But a strong guarantee also shows that you stand behind your product/service (while reducing the risk to the prospect). And the stronger the guarantee, the more credibility it provides.

Here’s a great example from a dentist’s office in the Washington D.C. area. They have a page on their site specifically laying out the 3 guarantees they offer patients at their practice…

Sure they could say patients have a comfortable experience at their office, can expect a short wait and the office does a great job on crowns, veneers and onlays. But a guarantee puts some teeth into those claims and adds a level of credibility their competitors don’t have.

A powerful guarantee can be an especially useful form of credibility for a new company/product/service. If you don’t have testimonials, reviews, noteworthy clients, etc., offering a strong guarantee to show you fully believe and stand behind your offer may the best option you have.

Professional Design

What can I add here?! If you’re reading this blog, you’re very well aware of the credibility that a well designed website carries!

Be Specific

I wrote about the importance of specificity last month in regards to AdWords ads. Whether it’s in AdWords ads or on your website (or any form of marketing, for that matter), you add credibility to the mix by being specific.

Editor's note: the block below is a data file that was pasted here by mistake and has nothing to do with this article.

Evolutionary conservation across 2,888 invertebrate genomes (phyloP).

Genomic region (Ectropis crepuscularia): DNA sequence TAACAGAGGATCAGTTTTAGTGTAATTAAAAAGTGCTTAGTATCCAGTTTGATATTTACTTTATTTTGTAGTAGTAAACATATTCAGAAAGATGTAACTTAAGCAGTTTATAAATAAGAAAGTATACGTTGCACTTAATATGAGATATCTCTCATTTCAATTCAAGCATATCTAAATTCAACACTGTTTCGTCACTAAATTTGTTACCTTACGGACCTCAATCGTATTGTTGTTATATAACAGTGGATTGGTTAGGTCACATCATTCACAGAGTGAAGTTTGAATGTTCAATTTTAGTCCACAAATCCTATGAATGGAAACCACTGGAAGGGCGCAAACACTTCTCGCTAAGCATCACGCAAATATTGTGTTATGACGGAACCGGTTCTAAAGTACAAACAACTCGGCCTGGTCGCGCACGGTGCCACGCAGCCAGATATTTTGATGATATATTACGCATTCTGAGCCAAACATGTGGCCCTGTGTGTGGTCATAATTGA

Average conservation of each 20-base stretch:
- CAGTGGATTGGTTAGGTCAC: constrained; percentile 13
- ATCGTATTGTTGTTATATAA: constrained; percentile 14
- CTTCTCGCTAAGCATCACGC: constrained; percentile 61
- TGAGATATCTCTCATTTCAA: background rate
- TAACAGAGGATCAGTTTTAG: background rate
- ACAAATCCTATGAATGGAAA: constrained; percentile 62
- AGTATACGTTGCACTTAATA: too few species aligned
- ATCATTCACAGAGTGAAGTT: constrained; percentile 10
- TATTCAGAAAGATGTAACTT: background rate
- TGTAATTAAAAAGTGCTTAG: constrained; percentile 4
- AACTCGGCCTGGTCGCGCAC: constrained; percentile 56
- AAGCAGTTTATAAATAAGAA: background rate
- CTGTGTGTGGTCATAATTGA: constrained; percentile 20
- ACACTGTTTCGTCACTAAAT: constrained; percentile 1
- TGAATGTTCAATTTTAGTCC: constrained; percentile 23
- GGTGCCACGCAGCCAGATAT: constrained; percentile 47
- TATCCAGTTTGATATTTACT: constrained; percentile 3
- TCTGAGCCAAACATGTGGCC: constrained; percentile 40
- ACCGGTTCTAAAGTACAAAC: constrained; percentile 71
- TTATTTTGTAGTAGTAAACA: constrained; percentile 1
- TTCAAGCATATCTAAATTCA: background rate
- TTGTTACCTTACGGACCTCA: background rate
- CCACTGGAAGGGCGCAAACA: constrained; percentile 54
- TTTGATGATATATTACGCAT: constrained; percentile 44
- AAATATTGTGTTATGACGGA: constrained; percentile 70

In fact, many of the other Credibility Factors mentioned in this post can be strengthened by adding specificity to them.

A guarantee is good. A guarantee that details exactly what you’re guaranteeing and what customers get back if they’re not satisfied is much better.

The fact that your new supplement for dogs has been shown to increase their lifespan is nice. The fact that, in a peer reviewed study by the University of Michigan Veterinary School, dogs taking your supplement lived an average of 2.4 years longer than dogs that didn’t, is the proof many will need to buy your product.

A testimonial saying how wonderful you are is nice. A testimonial from a client touting the specific results they got from you (“Within 22 days of hiring you to help market my chiropractic office, I got a 22x ROI on what I paid you!”) is much more meaningful…and credible.

Videos

Sometimes the best way to provide proof isn’t to tell them, but to show them. With high rates of broadband use and cheap solutions to capture and edit video, adding video proof on your site has never been easier.

You can use it to demonstrate how your software works or give people a peak inside your membership site (see the Crazy Egg home page for an example). This makes your offering more tangible so people know exactly what they’re paying for.

You can use it to show off your product by putting a mini infomercial on your site that highlights people using your product.

If you are the product, you can put a video up on your site featuring you delivering valuable content and/or your marketing message (this strategy is pretty common in the Internet marketing niche).